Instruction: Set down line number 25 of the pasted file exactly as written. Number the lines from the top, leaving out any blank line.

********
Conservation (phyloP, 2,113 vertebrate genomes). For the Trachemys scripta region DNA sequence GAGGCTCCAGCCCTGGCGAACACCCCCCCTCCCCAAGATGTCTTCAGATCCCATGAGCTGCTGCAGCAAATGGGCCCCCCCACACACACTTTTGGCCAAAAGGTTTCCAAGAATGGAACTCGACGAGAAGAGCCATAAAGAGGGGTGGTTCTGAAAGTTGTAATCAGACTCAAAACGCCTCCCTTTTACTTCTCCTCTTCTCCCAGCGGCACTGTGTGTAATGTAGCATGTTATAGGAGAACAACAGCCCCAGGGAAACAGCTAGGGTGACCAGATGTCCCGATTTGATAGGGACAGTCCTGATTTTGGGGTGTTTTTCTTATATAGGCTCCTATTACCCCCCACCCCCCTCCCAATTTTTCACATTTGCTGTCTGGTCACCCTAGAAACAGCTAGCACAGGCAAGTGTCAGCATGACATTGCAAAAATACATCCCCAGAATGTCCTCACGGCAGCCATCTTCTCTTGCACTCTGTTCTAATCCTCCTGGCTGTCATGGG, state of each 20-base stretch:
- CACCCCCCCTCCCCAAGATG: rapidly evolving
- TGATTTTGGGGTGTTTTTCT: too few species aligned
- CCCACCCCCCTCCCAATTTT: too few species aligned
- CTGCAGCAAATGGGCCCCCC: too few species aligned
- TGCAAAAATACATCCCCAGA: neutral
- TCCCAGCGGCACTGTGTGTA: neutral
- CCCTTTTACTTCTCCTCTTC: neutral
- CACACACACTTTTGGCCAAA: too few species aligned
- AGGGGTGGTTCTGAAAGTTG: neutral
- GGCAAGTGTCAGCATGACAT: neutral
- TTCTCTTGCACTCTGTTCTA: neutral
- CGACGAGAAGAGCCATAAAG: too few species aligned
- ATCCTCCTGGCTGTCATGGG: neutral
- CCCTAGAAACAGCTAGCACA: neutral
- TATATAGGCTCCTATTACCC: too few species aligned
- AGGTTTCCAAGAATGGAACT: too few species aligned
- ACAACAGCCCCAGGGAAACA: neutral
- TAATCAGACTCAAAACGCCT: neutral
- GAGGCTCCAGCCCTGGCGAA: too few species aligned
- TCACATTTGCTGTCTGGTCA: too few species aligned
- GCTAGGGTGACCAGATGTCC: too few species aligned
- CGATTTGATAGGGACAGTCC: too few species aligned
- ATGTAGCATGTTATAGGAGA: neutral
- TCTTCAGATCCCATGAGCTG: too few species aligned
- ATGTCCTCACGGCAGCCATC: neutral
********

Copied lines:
- TCTTCAGATCCCATGAGCTG: too few species aligned